• Usually multiple well-defined pulmonary nodules in varying states of cavitation
      • Usually 1-3 cm in diameter
      • May be accompanied by subpleural wedge-shaped infiltrates
  • Sporotrichosis (see Sporotrichosis, [[Sporotrichosis]])
  • Staphylococcus Aureus (see Staphylococcus Aureus, [[Staphylococcus Aureus]])
    • Epidemiology: common cause of necrotizing pneumonia and cavitation
  • Streptococcus (see Streptococcus, [[Streptococcus]])
  • Tuberculosis (see Tuberculosis, [[Tuberculosis]]):
    • Epidemiology
      • Cavitation is common in post-primary TB predominantly involving the upper lobes
      • Tuberculosis is the most common infection to result in cavitation: due to the extent of caseous necrosis
    • Diagnosis: cavity walls may be smooth or irregular
    • Clinical: tendency to form cavities enhances propagation of tuberculosis, since cavities contain large numbers of organisms which can be aerosolized and transmitted to other hosts


Primary Lung Neoplasm

  • Lung Cancer (see Lung Cancer, [[Lung Cancer]]): cavitation occurs in 10-15% of lung cancers
    • Epidemiology
      • Cavitation occurs on 7-11% of lung cancers (by CXR) and 22% of cases (by CT scan)
      • Cavitation is more common in squamous cell histology
      • Presence of cavitation portends a worse prognosis

Metastases to Lung

  • General Comments: only 4% of mets to lung are cavitary by CXR
  • Breast Cancer (see Breast Cancer, [[Breast Cancer]])- Bronchioloalveolar Cell Carcinoma (see Bronchioloalveolar Cell Carcinoma, [[Bronchioloalveolar Cell Carcinoma]])
  • Colon Cancer (see Colon Cancer, [[Colon Cancer]])
  • Kaposi Sarcoma (see Kaposi Sarcoma, [[Kaposi Sarcoma]]): cavitation is particularly common in HIV-associated cases
  • Leiomyosarcoma (see Leiomyosarcoma, [[Leiomyosarcoma]])
  • Lymphoma (see Lymphoma, [[Lymphoma]]): cavitation is particularly common in HIV-associated cases
  • Sarcomas
  • Squamous Cell Carcinoma of Upper Aerodigestive Tract
  • Urothelial Cell Carcinoma (Transitional Cell Carcinoma) (see Urothelial Cell Carcinoma, [[Urothelial Cell Carcinoma]])

Pulmonary Vasculitis

  • Churg-Strauss Syndrome (see Churg-Strauss Syndrome, [[Churg-Strauss Syndrome]]): infiltrates rarely cavitate
  • Rheumatoid Nodules (see Rheumatoid Arthritis, [[Rheumatoid Arthritis]])
    • Epidemiology: usually associated with rheumatoid skin nodules
    • Diagnosis
      • Usually pleural or subpleural
      • Associated with interlobular septae
      • Upper lobe predominance
      • More commonly multiple than single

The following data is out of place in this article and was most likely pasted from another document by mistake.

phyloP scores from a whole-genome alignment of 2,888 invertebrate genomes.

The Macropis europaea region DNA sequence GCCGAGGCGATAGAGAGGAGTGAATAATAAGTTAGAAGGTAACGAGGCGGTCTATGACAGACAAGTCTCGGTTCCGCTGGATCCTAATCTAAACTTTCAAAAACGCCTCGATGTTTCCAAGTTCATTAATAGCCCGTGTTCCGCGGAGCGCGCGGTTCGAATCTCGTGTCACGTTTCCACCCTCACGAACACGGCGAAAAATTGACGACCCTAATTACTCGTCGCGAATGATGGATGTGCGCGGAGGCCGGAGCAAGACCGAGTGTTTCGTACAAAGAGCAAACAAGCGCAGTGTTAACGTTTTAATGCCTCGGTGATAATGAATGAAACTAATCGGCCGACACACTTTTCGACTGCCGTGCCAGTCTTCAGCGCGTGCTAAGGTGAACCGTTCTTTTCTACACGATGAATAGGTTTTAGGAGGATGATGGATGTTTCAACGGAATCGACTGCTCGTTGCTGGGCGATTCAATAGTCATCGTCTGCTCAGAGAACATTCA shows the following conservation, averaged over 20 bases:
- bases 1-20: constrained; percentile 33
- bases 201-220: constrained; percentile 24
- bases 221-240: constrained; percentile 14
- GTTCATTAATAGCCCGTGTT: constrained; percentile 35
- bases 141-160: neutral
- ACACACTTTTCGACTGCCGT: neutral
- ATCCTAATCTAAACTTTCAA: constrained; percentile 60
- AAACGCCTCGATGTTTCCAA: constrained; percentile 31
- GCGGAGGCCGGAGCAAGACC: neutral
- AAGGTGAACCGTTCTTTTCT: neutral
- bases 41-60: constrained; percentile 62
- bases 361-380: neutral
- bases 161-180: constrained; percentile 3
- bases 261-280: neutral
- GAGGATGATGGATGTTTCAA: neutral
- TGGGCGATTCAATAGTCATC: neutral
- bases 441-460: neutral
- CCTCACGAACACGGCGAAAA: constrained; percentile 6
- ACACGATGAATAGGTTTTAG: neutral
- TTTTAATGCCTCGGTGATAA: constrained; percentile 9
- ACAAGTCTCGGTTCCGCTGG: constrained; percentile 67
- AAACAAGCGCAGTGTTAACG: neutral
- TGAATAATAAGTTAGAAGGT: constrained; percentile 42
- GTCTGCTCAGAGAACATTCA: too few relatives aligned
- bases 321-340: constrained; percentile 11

• Wegener’s Granulomatosis (see Wegener’s Granulomatosis, [[Wegeners Granulomatosis]])
    • Epidemiology: 10% of cases have cavitary nodules
    • Diagnosis: more commonly multiple than single


  • Acute Pulmonary Embolism With Pulmonary Infarction (see Acute Pulmonary Embolism, [[Acute Pulmonary Embolism]]): infarction occurs in <15% of PE cases -> only about 5% of infarctions cavitate
  • Amiodarone (see Amiodarone, [[Amiodarone]]): may uncommonly cause a hyperdense infiltrate/mass which may cavitate
  • Amyloidosis (see Amyloidosis, [[Amyloidosis]]): rare etiology of cavitation
  • Ankylosing Spondylitis (see Ankylosing Spondylitis, [[Ankylosing Spondylitis]])
    • Diagnosis: apical fibrobullous disease
  • Bronchiectasis (Localized) (see Bronchiectasis, [[Bronchiectasis]])
  • Congenital Adenomatoid Malformation (see Congenital Adenomatoid Malformation, [[Congenital Adenomatoid Malformation]])
  • Crack Cocaine (see Cocaine, [[Cocaine]])
  • Cryptogenic Organizing Pneumonia (COP) (see Cryptogenic Organizing Pneumonia, [[Cryptogenic Organizing Pneumonia]]): solitary focal COP pattern (nodule) which may cavitate
  • Langerhans Cell Histiocytosis (see Langerhans Cell Histiocytosis, [[Langerhans Cell Histiocytosis]]): serial HCRT suggests progression from nodules -> cavitating nodules -> cystic lesions
    • HRCT: upper zone cysts/honeycombing -> most cysts are <1 cm in diameter (however, large cysts may occur as disease progresses) with barely perceptible to few mm wall thickness
  • Lymphomatoid Granulomatosis (see Lymphomatoid Granulomatosis, [[Lymphomatoid Granulomatosis]]): frequently presents with cavitation
  • Progressive Massive Fibrosis/Pneumoconiosis (see Progressive Massive Fibrosis, [[Progressive Massive Fibrosis]]): irregularly-shaped fibrotic masses typically in upper lobes, which may cavitate (due to ischemic necrosis)
  • Pulmonary Sequestration (see Pulmonary Sequestration, [[Pulmonary Sequestration]])
  • Sarcoidosis (see Sarcoidosis, [[Sarcoidosis]]): aka Necrotizing Sarcoid Angiitis and Granulomatosis
    • Epidemiology: cavitation occurs in 6.8% of cases

Etiology of Apical Fibrobullous Disease